It appears anyone who has ever visited Bucharest has been to Caru’ cu bere; it seems no matter who you ask, they will recommend it. Caru’ cu bere, meaning “The beer wagon” , is located in a historical building in Bucharest’s old town. The building itself – and especially the interior – is beautiful, traditional, and full of interesting features and corners. The building has been classified as a Historical and Architectural monument, and entering it is like entering another era in time.
The restaurant’s site claims Caru’ cu bere is “The soul of Bucharest“, and I would have to agree. This is the place to visit for an intense induction course into Romanian traditional food, architecture and culture. The menu is large and full of traditional, hearty Romanian food to try. The restaurant’s site once again rightly claims: “You don’t have as many taste buds to match the number of our dishes and tastes.”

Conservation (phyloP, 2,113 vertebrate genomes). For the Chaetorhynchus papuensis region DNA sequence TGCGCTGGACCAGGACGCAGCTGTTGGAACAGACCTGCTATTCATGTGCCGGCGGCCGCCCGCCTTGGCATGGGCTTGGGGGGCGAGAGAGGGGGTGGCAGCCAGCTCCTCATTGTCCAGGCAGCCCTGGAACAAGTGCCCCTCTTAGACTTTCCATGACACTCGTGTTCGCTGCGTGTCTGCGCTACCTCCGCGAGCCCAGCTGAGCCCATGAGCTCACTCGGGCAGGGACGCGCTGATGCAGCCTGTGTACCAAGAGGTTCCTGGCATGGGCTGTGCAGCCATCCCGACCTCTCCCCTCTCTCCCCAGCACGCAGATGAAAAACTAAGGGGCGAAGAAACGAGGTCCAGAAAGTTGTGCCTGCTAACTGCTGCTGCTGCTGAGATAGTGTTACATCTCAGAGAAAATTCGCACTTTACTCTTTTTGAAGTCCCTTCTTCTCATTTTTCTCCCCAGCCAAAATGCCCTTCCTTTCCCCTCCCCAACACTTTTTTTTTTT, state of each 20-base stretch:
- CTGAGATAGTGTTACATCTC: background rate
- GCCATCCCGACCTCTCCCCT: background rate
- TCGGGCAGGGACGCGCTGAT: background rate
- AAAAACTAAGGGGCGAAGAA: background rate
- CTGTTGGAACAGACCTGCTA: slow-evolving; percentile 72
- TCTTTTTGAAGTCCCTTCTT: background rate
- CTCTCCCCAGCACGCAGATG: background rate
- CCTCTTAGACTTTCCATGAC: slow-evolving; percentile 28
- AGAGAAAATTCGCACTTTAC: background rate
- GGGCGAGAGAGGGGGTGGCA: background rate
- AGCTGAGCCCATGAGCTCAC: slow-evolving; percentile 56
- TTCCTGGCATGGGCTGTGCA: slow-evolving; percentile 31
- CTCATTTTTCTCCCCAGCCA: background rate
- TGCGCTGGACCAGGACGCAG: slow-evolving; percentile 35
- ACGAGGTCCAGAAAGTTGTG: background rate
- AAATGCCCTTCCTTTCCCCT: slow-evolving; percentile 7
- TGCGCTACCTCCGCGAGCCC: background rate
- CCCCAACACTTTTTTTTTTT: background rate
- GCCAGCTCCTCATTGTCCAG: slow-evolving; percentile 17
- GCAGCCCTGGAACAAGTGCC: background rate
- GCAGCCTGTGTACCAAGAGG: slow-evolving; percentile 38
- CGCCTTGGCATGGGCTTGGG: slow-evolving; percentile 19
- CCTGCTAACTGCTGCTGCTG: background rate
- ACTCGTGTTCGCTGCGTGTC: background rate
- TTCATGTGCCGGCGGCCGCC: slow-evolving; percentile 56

Two main dishes I recommend you try are Ciorbă de fasole – traditional bean soup with smoked pork – which is served in a bread bowl, and the restaurant’s signature dish – roasted pork knuckle served with braised sour cabbage, polenta, horseradish and a chili pepper. Soups are a major part of Romanian cuisine, and Ciorbă de fasole, originating in Transylvania, is as tradtional as it gets. Polenta, pork and pickles feature in many of the dishes, and you will leave feeling satisfied and very full, no doubt about it.
For starters, try a variety of traditional sausages; this will give you the opportunity to sample the delicious Carnati de Plescoi, a smoked sausage made from mutton seasoned with chilli and garlic.
No meal is complete without desert, and make sure you do not leave Romania without trying Papanasi! This traditional desert, originating from the North, is popular with all Romanians and so is luckily served in almost every restaurant. This fried doughnut served with cream cheese, sweet and sour cream, and jam really is a must – so save some space; you won’t regret it.
In addition to the amazing interior and hearty food, for a full immersion into the culture, you will also be treated to a display of traditional Romanian dancing. You may be thinking this all sounds very touristy, and it probably is, but no trip to Bucharest would be complete without a visit Caru’ cu bere; it still is a favourite meeting spot for both tourists and locals alike, and for good reason.